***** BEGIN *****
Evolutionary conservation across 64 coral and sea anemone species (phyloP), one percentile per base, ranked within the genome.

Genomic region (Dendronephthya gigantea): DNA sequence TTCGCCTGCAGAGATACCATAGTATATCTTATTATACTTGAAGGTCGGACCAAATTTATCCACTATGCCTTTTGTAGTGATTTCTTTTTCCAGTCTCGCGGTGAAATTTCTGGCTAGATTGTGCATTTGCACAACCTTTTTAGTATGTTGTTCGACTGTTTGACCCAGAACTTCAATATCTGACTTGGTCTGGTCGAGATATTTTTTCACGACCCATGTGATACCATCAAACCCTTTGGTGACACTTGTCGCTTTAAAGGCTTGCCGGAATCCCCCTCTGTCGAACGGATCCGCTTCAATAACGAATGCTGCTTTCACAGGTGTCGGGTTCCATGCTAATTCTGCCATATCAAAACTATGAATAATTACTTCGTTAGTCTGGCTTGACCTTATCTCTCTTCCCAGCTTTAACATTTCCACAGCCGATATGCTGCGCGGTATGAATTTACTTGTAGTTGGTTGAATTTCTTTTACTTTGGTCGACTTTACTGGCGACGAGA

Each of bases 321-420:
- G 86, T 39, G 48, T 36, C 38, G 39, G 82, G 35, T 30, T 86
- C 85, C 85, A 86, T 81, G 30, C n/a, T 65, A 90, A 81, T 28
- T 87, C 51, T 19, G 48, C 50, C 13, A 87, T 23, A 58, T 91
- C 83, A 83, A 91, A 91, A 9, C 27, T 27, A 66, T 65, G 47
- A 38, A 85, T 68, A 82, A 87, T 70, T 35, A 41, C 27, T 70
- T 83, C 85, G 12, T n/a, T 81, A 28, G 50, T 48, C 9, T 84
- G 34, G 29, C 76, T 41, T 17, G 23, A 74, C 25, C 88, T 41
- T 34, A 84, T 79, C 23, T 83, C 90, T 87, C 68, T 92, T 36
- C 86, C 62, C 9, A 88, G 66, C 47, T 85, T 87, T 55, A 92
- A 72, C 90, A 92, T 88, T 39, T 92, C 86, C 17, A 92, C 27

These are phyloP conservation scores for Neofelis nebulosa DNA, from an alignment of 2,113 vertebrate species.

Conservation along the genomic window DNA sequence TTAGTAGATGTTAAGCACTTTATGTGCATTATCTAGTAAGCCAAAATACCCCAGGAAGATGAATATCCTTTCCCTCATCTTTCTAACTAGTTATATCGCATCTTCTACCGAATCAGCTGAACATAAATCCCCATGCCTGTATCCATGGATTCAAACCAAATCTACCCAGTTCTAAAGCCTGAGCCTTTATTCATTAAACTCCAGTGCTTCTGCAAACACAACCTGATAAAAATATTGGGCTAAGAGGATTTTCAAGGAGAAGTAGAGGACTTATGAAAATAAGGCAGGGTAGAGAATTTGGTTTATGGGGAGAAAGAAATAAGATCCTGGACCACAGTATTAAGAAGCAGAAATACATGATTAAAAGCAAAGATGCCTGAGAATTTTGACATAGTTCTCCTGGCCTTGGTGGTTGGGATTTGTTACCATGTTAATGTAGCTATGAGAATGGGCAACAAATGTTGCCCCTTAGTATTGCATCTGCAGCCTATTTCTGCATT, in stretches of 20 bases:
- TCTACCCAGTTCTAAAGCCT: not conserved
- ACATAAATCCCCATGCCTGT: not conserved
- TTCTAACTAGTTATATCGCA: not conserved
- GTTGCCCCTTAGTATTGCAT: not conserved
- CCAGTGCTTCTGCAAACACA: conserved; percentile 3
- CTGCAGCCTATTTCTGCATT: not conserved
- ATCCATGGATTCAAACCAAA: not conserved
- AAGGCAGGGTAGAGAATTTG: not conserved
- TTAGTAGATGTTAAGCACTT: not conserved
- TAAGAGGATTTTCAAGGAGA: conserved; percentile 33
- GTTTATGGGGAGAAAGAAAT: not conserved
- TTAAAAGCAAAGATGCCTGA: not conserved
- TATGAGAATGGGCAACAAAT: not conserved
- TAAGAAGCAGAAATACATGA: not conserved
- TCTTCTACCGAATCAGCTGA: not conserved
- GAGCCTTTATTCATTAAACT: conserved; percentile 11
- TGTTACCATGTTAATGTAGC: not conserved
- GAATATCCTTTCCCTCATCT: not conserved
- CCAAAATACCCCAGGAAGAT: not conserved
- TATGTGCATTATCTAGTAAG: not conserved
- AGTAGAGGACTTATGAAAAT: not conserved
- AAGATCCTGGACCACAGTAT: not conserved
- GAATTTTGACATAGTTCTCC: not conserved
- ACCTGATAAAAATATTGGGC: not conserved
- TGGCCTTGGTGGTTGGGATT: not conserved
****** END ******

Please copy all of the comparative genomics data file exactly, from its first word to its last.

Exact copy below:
Evolutionary conservation across 64 coral and sea anemone species (phyloP), one percentile per base, ranked within the genome.

Genomic region (Dendronephthya gigantea): DNA sequence TTCGCCTGCAGAGATACCATAGTATATCTTATTATACTTGAAGGTCGGACCAAATTTATCCACTATGCCTTTTGTAGTGATTTCTTTTTCCAGTCTCGCGGTGAAATTTCTGGCTAGATTGTGCATTTGCACAACCTTTTTAGTATGTTGTTCGACTGTTTGACCCAGAACTTCAATATCTGACTTGGTCTGGTCGAGATATTTTTTCACGACCCATGTGATACCATCAAACCCTTTGGTGACACTTGTCGCTTTAAAGGCTTGCCGGAATCCCCCTCTGTCGAACGGATCCGCTTCAATAACGAATGCTGCTTTCACAGGTGTCGGGTTCCATGCTAATTCTGCCATATCAAAACTATGAATAATTACTTCGTTAGTCTGGCTTGACCTTATCTCTCTTCCCAGCTTTAACATTTCCACAGCCGATATGCTGCGCGGTATGAATTTACTTGTAGTTGGTTGAATTTCTTTTACTTTGGTCGACTTTACTGGCGACGAGA

Each of bases 321-420:
- G 86, T 39, G 48, T 36, C 38, G 39, G 82, G 35, T 30, T 86
- C 85, C 85, A 86, T 81, G 30, C n/a, T 65, A 90, A 81, T 28
- T 87, C 51, T 19, G 48, C 50, C 13, A 87, T 23, A 58, T 91
- C 83, A 83, A 91, A 91, A 9, C 27, T 27, A 66, T 65, G 47
- A 38, A 85, T 68, A 82, A 87, T 70, T 35, A 41, C 27, T 70
- T 83, C 85, G 12, T n/a, T 81, A 28, G 50, T 48, C 9, T 84
- G 34, G 29, C 76, T 41, T 17, G 23, A 74, C 25, C 88, T 41
- T 34, A 84, T 79, C 23, T 83, C 90, T 87, C 68, T 92, T 36
- C 86, C 62, C 9, A 88, G 66, C 47, T 85, T 87, T 55, A 92
- A 72, C 90, A 92, T 88, T 39, T 92, C 86, C 17, A 92, C 27

These are phyloP conservation scores for Neofelis nebulosa DNA, from an alignment of 2,113 vertebrate species.

Conservation along the genomic window DNA sequence TTAGTAGATGTTAAGCACTTTATGTGCATTATCTAGTAAGCCAAAATACCCCAGGAAGATGAATATCCTTTCCCTCATCTTTCTAACTAGTTATATCGCATCTTCTACCGAATCAGCTGAACATAAATCCCCATGCCTGTATCCATGGATTCAAACCAAATCTACCCAGTTCTAAAGCCTGAGCCTTTATTCATTAAACTCCAGTGCTTCTGCAAACACAACCTGATAAAAATATTGGGCTAAGAGGATTTTCAAGGAGAAGTAGAGGACTTATGAAAATAAGGCAGGGTAGAGAATTTGGTTTATGGGGAGAAAGAAATAAGATCCTGGACCACAGTATTAAGAAGCAGAAATACATGATTAAAAGCAAAGATGCCTGAGAATTTTGACATAGTTCTCCTGGCCTTGGTGGTTGGGATTTGTTACCATGTTAATGTAGCTATGAGAATGGGCAACAAATGTTGCCCCTTAGTATTGCATCTGCAGCCTATTTCTGCATT, in stretches of 20 bases:
- TCTACCCAGTTCTAAAGCCT: not conserved
- ACATAAATCCCCATGCCTGT: not conserved
- TTCTAACTAGTTATATCGCA: not conserved
- GTTGCCCCTTAGTATTGCAT: not conserved
- CCAGTGCTTCTGCAAACACA: conserved; percentile 3
- CTGCAGCCTATTTCTGCATT: not conserved
- ATCCATGGATTCAAACCAAA: not conserved
- AAGGCAGGGTAGAGAATTTG: not conserved
- TTAGTAGATGTTAAGCACTT: not conserved
- TAAGAGGATTTTCAAGGAGA: conserved; percentile 33
- GTTTATGGGGAGAAAGAAAT: not conserved
- TTAAAAGCAAAGATGCCTGA: not conserved
- TATGAGAATGGGCAACAAAT: not conserved
- TAAGAAGCAGAAATACATGA: not conserved
- TCTTCTACCGAATCAGCTGA: not conserved
- GAGCCTTTATTCATTAAACT: conserved; percentile 11
- TGTTACCATGTTAATGTAGC: not conserved
- GAATATCCTTTCCCTCATCT: not conserved
- CCAAAATACCCCAGGAAGAT: not conserved
- TATGTGCATTATCTAGTAAG: not conserved
- AGTAGAGGACTTATGAAAAT: not conserved
- AAGATCCTGGACCACAGTAT: not conserved
- GAATTTTGACATAGTTCTCC: not conserved
- ACCTGATAAAAATATTGGGC: not conserved
- TGGCCTTGGTGGTTGGGATT: not conserved